5. 4 out of 5

    Cherry

    此書是作者Pelikan教會教義史歷史著作系列(A History of the Development of Doctrine)的最後一卷,以1700年後的教義發展為時限,講述傳統基督教教義與現代文化間的互動過程。 本人只閱讀了此書的第二至五章。作者從18世紀啟蒙運動對傳統教義的衝擊開始,先描述教義的支柱如何一步一步的被理性主義拆毀,然後講述教會以強調教義的主觀內容和宗教情感作為反擊。其後,論述十九世紀後教會神學家致力運用現代的思維邏輯來解釋和證明信仰的真確性的現象。最終教會還是發現教義無法以人的理性和歷史思為解釋,這些論證也無助挽回行將崩潰的教理權威。因而有學者提出「默示 (inspiration)」觀念,以此確立聖經和教會(天主教)的絕對觀威。不過,也有學者認為真理是通過歷史演進而來,所以教義的轉變是自然不過的事,唯有教義中的核心價值和內容,才是歷久常新的。作者在文末小結,指出普世教會同有一個共識,就是教會與神學在任何時代都有其需要解決不特殊議題,而在教會觀嚴重多元的二十世紀,在神學上將會是個「教會的時代(the age of the church)」。 不少人認為此書文字不太容易閱 此書是作者Pelikan教會教義史歷史著作系列(A History of the Development of Doctrine)的最後一卷,以1700年後的教義發展為時限,講述傳統基督教教義與現代文化間的互動過程。 本人只閱讀了此書的第二至五章。作者從18世紀啟蒙運動對傳統教義的衝擊開始,先描述教義的支柱如何一步一步的被理性主義拆毀,然後講述教會以強調教義的主觀內容和宗教情感作為反擊。其後,論述十九世紀後教會神學家致力運用現代的思維邏輯來解釋和證明信仰的真確性的現象。最終教會還是發現教義無法以人的理性和歷史思為解釋,這些論證也無助挽回行將崩潰的教理權威。因而有學者提出「默示 (inspiration)」觀念,以此確立聖經和教會(天主教)的絕對觀威。不過,也有學者認為真理是通過歷史演進而來,所以教義的轉變是自然不過的事,唯有教義中的核心價值和內容,才是歷久常新的。作者在文末小結,指出普世教會同有一個共識,就是教會與神學在任何時代都有其需要解決不特殊議題,而在教會觀嚴重多元的二十世紀,在神學上將會是個「教會的時代(the age of the church)」。 不少人認為此書文字不太容易閱讀,本人卻未有此等感覺。其實 Pelikan 以其獨到的歷史觸覺,抽取了近代教會史發展的精粹:教義發展為整套著作的主線,層層遞進的剖釋今日教會(尤其新教)不再重視傳統教義的原因。全書未有冗長註腳,閱讀時常見教會、神學家與現代文化思潮爭鋒相對,讓讀者有更多深層的神學思想,也對現今教會所面對的神學問題有進深的理解。

  6. 5 out of 5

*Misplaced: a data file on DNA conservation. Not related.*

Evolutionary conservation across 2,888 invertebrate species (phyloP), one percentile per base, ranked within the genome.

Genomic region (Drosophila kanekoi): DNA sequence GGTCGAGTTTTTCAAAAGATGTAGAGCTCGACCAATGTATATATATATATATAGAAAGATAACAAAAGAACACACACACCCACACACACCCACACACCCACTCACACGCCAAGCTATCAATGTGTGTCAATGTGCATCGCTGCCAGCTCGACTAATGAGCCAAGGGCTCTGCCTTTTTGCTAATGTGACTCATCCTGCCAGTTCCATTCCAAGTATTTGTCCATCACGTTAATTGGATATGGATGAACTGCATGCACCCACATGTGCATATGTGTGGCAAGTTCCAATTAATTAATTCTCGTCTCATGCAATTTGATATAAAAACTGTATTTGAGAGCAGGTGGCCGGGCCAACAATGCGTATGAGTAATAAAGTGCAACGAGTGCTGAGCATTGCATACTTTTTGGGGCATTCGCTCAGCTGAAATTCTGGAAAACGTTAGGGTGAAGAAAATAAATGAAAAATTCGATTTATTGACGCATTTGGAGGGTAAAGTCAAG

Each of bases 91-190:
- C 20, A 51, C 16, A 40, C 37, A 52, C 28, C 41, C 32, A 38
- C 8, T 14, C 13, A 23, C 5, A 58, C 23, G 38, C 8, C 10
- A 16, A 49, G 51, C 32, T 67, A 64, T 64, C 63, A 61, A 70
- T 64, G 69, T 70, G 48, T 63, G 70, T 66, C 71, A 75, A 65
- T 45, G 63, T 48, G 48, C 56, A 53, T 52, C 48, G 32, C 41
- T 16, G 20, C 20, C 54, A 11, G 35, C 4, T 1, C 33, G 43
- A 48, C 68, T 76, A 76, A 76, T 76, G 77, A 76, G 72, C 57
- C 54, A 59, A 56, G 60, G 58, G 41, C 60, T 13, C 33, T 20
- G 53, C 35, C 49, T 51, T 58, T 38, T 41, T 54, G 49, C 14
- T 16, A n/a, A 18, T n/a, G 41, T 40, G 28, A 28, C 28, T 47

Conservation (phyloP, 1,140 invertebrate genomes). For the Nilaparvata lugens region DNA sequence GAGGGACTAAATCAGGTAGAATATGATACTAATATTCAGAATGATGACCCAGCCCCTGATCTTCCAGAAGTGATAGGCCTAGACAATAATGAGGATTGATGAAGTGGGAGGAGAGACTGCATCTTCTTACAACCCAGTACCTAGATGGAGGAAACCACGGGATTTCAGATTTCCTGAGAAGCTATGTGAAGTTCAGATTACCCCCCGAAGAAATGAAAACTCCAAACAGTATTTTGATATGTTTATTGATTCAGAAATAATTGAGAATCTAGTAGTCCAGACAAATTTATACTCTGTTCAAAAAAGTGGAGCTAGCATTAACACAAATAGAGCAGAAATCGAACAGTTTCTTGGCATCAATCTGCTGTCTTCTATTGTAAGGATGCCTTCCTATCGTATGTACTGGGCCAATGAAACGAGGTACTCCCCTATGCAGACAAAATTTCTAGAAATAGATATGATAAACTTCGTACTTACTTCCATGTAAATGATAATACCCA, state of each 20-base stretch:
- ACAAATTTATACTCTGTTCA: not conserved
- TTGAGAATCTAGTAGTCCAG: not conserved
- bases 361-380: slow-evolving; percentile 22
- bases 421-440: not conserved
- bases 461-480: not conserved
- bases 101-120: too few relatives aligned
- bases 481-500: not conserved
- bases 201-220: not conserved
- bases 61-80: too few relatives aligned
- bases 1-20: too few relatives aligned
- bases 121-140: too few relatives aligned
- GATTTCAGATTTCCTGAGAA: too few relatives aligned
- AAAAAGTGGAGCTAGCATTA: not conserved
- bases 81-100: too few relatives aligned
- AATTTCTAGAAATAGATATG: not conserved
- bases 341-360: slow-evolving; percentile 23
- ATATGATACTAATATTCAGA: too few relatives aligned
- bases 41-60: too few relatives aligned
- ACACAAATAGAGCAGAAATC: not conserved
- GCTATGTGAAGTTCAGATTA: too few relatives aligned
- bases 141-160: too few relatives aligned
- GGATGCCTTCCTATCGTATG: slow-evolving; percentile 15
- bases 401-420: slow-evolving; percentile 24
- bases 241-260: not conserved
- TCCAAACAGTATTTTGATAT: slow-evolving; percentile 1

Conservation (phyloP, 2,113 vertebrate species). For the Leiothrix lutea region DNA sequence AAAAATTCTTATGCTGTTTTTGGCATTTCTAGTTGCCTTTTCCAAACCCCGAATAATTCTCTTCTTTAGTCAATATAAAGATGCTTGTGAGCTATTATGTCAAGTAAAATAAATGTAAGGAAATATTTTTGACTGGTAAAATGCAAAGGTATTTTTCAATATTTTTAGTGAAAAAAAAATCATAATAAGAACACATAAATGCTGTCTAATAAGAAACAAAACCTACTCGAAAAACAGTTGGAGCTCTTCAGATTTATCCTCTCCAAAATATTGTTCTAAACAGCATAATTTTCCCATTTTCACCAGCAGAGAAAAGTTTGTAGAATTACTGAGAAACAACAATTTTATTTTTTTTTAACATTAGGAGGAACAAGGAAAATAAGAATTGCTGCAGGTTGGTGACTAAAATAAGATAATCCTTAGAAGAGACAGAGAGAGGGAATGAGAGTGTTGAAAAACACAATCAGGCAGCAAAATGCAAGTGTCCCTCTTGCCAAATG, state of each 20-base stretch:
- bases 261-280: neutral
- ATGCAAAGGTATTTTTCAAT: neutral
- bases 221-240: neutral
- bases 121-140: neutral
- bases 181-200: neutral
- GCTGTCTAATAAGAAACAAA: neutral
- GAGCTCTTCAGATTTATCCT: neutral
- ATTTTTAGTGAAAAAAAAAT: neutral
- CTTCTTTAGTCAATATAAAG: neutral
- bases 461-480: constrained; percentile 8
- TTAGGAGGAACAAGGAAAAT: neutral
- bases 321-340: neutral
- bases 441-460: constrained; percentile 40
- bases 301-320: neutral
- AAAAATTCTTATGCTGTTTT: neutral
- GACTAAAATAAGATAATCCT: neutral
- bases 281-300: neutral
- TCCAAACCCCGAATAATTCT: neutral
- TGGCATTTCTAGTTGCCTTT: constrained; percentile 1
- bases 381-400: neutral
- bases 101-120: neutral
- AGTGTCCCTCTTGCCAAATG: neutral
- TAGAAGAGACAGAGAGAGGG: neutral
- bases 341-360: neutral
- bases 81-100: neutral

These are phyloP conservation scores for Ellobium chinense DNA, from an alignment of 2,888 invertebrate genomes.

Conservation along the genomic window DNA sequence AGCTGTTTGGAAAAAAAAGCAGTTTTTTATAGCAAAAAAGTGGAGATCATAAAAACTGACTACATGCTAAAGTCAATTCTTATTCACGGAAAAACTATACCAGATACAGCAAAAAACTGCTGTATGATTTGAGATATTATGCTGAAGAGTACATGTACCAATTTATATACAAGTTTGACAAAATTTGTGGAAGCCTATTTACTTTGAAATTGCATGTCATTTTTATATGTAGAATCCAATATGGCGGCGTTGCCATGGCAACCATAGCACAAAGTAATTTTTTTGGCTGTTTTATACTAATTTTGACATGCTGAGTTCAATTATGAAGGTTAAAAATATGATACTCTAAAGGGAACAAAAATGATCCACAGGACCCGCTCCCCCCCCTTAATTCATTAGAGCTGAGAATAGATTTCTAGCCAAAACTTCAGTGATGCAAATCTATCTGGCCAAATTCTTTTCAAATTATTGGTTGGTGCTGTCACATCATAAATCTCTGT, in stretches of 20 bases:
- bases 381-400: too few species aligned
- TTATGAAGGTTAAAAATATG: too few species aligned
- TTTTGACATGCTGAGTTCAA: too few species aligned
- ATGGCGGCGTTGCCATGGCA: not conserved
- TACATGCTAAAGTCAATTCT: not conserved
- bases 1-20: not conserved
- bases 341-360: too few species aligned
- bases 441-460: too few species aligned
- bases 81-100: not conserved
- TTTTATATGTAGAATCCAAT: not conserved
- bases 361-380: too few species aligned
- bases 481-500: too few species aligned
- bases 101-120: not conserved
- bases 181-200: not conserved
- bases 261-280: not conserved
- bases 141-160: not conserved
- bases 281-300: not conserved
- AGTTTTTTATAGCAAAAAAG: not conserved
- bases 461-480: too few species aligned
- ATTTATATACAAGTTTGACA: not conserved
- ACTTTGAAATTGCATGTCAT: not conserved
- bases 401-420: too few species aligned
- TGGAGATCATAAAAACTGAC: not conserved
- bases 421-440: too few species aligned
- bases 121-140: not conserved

Wyatt Houtz

    Helpful but lacking. Author has personal criticisms of dogmas that prevent a full treatment of issues.

  7. 4 out of 5

    Greg Jones

  8. 4 out of 5

    Guilherme Cordeiro

  9. 5 out of 5

    Eric Sammons

  10. 4 out of 5

    Martin Fuller

  11. 4 out of 5

    Jake

  12. 4 out of 5

    Marcelo Nascimento

  13. 4 out of 5

    Michael Brooks

  14. 4 out of 5

    Richard

  15. 4 out of 5

    John

  16. 5 out of 5

    Tom

  17. 5 out of 5

    Stephen Tomlinson

  18. 4 out of 5

    James Hoey

  19. 4 out of 5

    sam tannehill

  20. 5 out of 5

    Bryce

  21. 5 out of 5

    Everly Reynolds

  22. 5 out of 5

    George Mathews

  23. 4 out of 5

    Diego

  24. 5 out of 5

    Vagabond of Letters, DLitt

  25. 5 out of 5

    Phillip

  26. 4 out of 5

    John-Paul

  27. 5 out of 5

    Cole Feix

  28. 4 out of 5

    Brian

  29. 5 out of 5

    Julius

  30. 4 out of 5

    Chad